Because the Westover beer garden isn’t deemed as having enough parking, it’s supposed to be seasonal. However, Hicks points out the rule is technically a “guideline” and not an actual “ordinance.” He believes the county has been enforcing a measure that was never officially put in the books.
The County’s web page for Westover Market links to another County page, titled “Guidelines for Outdoor Cafes.” On that document it states: “Unless otherwise required by the County Board, outdoor cafes shall be exempt from any parking requirement.” It goes on to say: “There is no explicit requirement in the Zoning Ordinance that requires them to be temporary or seasonal.”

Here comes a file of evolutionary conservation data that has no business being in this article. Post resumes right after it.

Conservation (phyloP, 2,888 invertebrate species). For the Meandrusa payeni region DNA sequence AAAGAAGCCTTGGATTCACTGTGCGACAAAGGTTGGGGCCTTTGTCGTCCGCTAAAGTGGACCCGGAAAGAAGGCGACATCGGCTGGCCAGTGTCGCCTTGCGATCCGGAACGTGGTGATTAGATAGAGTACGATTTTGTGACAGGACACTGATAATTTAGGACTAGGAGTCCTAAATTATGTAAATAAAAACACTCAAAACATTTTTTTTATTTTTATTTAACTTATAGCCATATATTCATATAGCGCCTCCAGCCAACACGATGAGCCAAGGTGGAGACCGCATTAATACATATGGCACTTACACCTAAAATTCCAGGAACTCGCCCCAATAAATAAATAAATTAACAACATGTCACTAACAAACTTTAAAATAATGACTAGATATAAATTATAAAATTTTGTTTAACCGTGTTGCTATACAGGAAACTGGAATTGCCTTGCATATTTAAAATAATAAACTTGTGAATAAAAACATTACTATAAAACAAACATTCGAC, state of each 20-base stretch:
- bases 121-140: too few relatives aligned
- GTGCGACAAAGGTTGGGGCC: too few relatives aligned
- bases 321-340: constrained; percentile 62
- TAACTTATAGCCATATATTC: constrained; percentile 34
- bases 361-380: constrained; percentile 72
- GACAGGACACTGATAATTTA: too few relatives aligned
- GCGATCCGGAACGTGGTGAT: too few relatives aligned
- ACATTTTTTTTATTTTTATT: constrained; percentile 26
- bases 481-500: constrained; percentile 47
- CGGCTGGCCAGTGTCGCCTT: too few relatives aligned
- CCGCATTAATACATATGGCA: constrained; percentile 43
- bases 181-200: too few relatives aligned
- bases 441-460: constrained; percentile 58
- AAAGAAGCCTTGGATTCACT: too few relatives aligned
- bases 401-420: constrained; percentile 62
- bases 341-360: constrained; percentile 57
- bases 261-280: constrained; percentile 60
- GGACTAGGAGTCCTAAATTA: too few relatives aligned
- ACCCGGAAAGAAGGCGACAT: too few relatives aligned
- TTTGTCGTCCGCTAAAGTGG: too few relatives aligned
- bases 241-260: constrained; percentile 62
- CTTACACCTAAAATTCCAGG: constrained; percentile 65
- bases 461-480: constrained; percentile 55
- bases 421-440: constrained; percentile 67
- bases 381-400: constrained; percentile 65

Of his long-running trouble with the county, Hicks said relations have improved over the past year or so, but he believes he’s currently being unfairly targeted with the enforcement of the seasonal rule.
“We’re just going to go ahead and do what’s legally right,” Hicks said. “There’s nothing in the rules that says it has to be seasonal.”
The whole family can enjoy the free event at the Langston-Brown Community Center (2121 N. Culpeper St) from 12:00-5:00 p.m. Visitors can taste soul food and browse vendor displays while being entertained by various types of music and dancing teams, in addition to a comedian. Children’s activities such as arts and crafts, face painting and balloon art will keep little ones occupied.
On the more serious side, the “Hall of History” will display photos and artifacts from Arlington’s historically black neighborhoods, along with African Americans in the Civil War. There will be a WalkAbout of the Hall’s Hill/Highview area. Visitors can also take advantage of health services, from free screenings to flu shots.